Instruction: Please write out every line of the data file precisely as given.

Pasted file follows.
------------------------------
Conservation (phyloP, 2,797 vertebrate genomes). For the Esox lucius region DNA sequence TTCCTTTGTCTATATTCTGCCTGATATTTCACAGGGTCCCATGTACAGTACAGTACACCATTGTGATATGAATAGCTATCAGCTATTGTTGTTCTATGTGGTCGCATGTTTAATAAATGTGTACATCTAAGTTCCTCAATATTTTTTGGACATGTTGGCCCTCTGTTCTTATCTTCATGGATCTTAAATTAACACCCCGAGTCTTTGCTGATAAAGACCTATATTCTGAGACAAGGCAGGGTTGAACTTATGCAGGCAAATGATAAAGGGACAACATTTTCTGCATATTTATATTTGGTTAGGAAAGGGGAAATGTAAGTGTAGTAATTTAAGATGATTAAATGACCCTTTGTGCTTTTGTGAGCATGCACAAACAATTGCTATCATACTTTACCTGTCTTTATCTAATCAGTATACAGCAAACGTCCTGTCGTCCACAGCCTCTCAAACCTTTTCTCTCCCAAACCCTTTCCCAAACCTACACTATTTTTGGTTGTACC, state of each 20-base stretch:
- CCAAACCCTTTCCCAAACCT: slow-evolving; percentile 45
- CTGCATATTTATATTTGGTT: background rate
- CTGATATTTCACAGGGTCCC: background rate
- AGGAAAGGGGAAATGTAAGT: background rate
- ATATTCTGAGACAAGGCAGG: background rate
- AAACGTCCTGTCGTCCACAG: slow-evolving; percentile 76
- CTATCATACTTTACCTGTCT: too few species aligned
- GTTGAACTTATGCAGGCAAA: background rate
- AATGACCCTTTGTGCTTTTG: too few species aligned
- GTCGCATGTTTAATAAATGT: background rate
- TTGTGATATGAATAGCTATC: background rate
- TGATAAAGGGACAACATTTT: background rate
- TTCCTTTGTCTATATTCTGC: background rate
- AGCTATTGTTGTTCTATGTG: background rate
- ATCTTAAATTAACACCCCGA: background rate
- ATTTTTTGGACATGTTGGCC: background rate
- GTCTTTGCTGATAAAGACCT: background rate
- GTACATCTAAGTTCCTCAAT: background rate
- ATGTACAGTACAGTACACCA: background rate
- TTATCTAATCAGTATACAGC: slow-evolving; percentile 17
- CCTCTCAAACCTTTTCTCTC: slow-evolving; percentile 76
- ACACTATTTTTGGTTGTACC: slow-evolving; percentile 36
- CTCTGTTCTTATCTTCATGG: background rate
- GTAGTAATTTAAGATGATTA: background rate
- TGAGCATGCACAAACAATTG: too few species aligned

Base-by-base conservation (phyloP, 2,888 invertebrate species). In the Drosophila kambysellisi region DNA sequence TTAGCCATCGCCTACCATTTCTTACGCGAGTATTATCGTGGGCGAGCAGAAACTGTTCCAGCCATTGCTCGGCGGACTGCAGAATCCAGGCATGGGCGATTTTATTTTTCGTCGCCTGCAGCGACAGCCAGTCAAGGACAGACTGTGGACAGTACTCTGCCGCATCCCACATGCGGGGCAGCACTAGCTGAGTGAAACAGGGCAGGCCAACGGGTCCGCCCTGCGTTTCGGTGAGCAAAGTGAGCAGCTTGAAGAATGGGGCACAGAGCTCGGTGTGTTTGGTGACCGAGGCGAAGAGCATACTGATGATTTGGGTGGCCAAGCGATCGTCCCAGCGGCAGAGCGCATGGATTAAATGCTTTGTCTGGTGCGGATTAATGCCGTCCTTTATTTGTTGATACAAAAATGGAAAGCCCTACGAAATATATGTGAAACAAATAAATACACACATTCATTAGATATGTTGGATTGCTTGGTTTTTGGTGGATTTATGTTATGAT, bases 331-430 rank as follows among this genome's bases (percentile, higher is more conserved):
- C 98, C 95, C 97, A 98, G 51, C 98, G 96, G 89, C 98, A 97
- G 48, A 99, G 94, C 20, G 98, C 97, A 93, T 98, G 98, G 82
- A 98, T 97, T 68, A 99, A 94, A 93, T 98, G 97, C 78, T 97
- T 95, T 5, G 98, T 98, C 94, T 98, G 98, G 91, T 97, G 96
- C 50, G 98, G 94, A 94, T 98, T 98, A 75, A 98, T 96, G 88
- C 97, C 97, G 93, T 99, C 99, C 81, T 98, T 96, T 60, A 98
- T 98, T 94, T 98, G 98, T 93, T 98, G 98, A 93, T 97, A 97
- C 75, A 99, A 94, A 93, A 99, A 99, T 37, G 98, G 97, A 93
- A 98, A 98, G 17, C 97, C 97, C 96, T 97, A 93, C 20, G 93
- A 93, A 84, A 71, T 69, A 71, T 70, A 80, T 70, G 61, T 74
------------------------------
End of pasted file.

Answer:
Conservation (phyloP, 2,797 vertebrate genomes). For the Esox lucius region DNA sequence TTCCTTTGTCTATATTCTGCCTGATATTTCACAGGGTCCCATGTACAGTACAGTACACCATTGTGATATGAATAGCTATCAGCTATTGTTGTTCTATGTGGTCGCATGTTTAATAAATGTGTACATCTAAGTTCCTCAATATTTTTTGGACATGTTGGCCCTCTGTTCTTATCTTCATGGATCTTAAATTAACACCCCGAGTCTTTGCTGATAAAGACCTATATTCTGAGACAAGGCAGGGTTGAACTTATGCAGGCAAATGATAAAGGGACAACATTTTCTGCATATTTATATTTGGTTAGGAAAGGGGAAATGTAAGTGTAGTAATTTAAGATGATTAAATGACCCTTTGTGCTTTTGTGAGCATGCACAAACAATTGCTATCATACTTTACCTGTCTTTATCTAATCAGTATACAGCAAACGTCCTGTCGTCCACAGCCTCTCAAACCTTTTCTCTCCCAAACCCTTTCCCAAACCTACACTATTTTTGGTTGTACC, state of each 20-base stretch:
- CCAAACCCTTTCCCAAACCT: slow-evolving; percentile 45
- CTGCATATTTATATTTGGTT: background rate
- CTGATATTTCACAGGGTCCC: background rate
- AGGAAAGGGGAAATGTAAGT: background rate
- ATATTCTGAGACAAGGCAGG: background rate
- AAACGTCCTGTCGTCCACAG: slow-evolving; percentile 76
- CTATCATACTTTACCTGTCT: too few species aligned
- GTTGAACTTATGCAGGCAAA: background rate
- AATGACCCTTTGTGCTTTTG: too few species aligned
- GTCGCATGTTTAATAAATGT: background rate
- TTGTGATATGAATAGCTATC: background rate
- TGATAAAGGGACAACATTTT: background rate
- TTCCTTTGTCTATATTCTGC: background rate
- AGCTATTGTTGTTCTATGTG: background rate
- ATCTTAAATTAACACCCCGA: background rate
- ATTTTTTGGACATGTTGGCC: background rate
- GTCTTTGCTGATAAAGACCT: background rate
- GTACATCTAAGTTCCTCAAT: background rate
- ATGTACAGTACAGTACACCA: background rate
- TTATCTAATCAGTATACAGC: slow-evolving; percentile 17
- CCTCTCAAACCTTTTCTCTC: slow-evolving; percentile 76
- ACACTATTTTTGGTTGTACC: slow-evolving; percentile 36
- CTCTGTTCTTATCTTCATGG: background rate
- GTAGTAATTTAAGATGATTA: background rate
- TGAGCATGCACAAACAATTG: too few species aligned

Base-by-base conservation (phyloP, 2,888 invertebrate species). In the Drosophila kambysellisi region DNA sequence TTAGCCATCGCCTACCATTTCTTACGCGAGTATTATCGTGGGCGAGCAGAAACTGTTCCAGCCATTGCTCGGCGGACTGCAGAATCCAGGCATGGGCGATTTTATTTTTCGTCGCCTGCAGCGACAGCCAGTCAAGGACAGACTGTGGACAGTACTCTGCCGCATCCCACATGCGGGGCAGCACTAGCTGAGTGAAACAGGGCAGGCCAACGGGTCCGCCCTGCGTTTCGGTGAGCAAAGTGAGCAGCTTGAAGAATGGGGCACAGAGCTCGGTGTGTTTGGTGACCGAGGCGAAGAGCATACTGATGATTTGGGTGGCCAAGCGATCGTCCCAGCGGCAGAGCGCATGGATTAAATGCTTTGTCTGGTGCGGATTAATGCCGTCCTTTATTTGTTGATACAAAAATGGAAAGCCCTACGAAATATATGTGAAACAAATAAATACACACATTCATTAGATATGTTGGATTGCTTGGTTTTTGGTGGATTTATGTTATGAT, bases 331-430 rank as follows among this genome's bases (percentile, higher is more conserved):
- C 98, C 95, C 97, A 98, G 51, C 98, G 96, G 89, C 98, A 97
- G 48, A 99, G 94, C 20, G 98, C 97, A 93, T 98, G 98, G 82
- A 98, T 97, T 68, A 99, A 94, A 93, T 98, G 97, C 78, T 97
- T 95, T 5, G 98, T 98, C 94, T 98, G 98, G 91, T 97, G 96
- C 50, G 98, G 94, A 94, T 98, T 98, A 75, A 98, T 96, G 88
- C 97, C 97, G 93, T 99, C 99, C 81, T 98, T 96, T 60, A 98
- T 98, T 94, T 98, G 98, T 93, T 98, G 98, A 93, T 97, A 97
- C 75, A 99, A 94, A 93, A 99, A 99, T 37, G 98, G 97, A 93
- A 98, A 98, G 17, C 97, C 97, C 96, T 97, A 93, C 20, G 93
- A 93, A 84, A 71, T 69, A 71, T 70, A 80, T 70, G 61, T 74